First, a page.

“It’s frustrating, heart-rending and difficult. It’s also exciting because the prospect for excellence is stunning and wholly unprecedented.” For 36 years, from 1966 to 2002, Albert R. Turnbull experienced these sentiments each year as he oversaw the admission of student to the University of Virginia Law School. In his capacity as Associate Dean for Admissions and Placement, Turnbull was largely responsible for shaping the culture, student body and graduating classes of the Law School. Turnbull received his A.B. from Princeton in 1959 and his LL.B. from UVA. After graduating from the UVA Law School, where he won the Lile Moot Court Competition in 1962, he embarked upon a clerkship with U.S. District Judges Thomas J. Michie and Ted Dalton for two years. He then entered private practice for two years in Norfolk, Virginia before returning the University of Virginia Law School to take over the admissions and placement process.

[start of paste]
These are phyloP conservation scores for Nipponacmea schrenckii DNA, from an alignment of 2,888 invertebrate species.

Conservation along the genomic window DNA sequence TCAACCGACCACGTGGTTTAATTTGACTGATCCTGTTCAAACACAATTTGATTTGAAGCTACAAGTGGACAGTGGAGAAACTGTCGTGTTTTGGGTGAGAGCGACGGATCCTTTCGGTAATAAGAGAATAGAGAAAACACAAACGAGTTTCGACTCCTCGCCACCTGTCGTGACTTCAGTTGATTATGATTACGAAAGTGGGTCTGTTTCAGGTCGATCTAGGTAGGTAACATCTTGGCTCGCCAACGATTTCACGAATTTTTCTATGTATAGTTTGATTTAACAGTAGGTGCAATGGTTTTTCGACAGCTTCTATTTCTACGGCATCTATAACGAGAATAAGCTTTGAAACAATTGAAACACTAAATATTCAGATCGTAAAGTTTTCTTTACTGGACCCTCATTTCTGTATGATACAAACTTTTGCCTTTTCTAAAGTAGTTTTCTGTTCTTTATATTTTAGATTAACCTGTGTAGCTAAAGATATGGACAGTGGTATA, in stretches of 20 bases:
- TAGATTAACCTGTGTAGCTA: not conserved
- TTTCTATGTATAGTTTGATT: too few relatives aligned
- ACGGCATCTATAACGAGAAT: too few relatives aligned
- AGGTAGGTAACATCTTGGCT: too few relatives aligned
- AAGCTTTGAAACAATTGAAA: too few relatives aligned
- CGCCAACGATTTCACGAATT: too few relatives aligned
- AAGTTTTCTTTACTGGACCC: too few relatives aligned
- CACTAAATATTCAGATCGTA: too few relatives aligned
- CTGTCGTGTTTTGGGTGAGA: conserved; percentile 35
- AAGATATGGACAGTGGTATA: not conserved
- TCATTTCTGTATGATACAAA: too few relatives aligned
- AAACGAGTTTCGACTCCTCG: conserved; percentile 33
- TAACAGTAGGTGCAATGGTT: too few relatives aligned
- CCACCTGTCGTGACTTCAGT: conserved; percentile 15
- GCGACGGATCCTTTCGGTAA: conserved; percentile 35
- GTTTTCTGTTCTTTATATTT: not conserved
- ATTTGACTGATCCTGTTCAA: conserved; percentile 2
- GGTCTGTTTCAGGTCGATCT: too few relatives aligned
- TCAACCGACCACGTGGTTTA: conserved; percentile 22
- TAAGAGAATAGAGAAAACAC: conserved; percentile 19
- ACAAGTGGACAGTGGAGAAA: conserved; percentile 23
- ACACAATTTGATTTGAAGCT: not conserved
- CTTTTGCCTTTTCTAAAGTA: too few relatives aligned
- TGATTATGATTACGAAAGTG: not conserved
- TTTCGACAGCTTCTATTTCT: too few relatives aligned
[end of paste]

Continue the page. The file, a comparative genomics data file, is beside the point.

As Associate Dean for Admissions and Placement, Turnbull played a major role in shaping the Virginia Law environment and setting a tone of civility and excellence for the institution. He also shared his ideals with many students by teaching Professional Responsibility for 30 of his 36 years on the faculty. Known as the “Dean of Deans” by his peers at other law schools, Turnbull was recognized nationally and consulted frequently. His contributions to the Law School Admission Council ranged from chairing committees and serving on the Board of Trustees to assisting in the creation of the Law School Data Assembly Service, a tool that admissions offices at every American law school use to evaluate an applicant's transcript, GPA, LSAT scores, and other factors. His law school class honored him at its fortieth reunion by renaming its class scholarship “The Class of 1962 Albert R. Turnbull Scholarship.”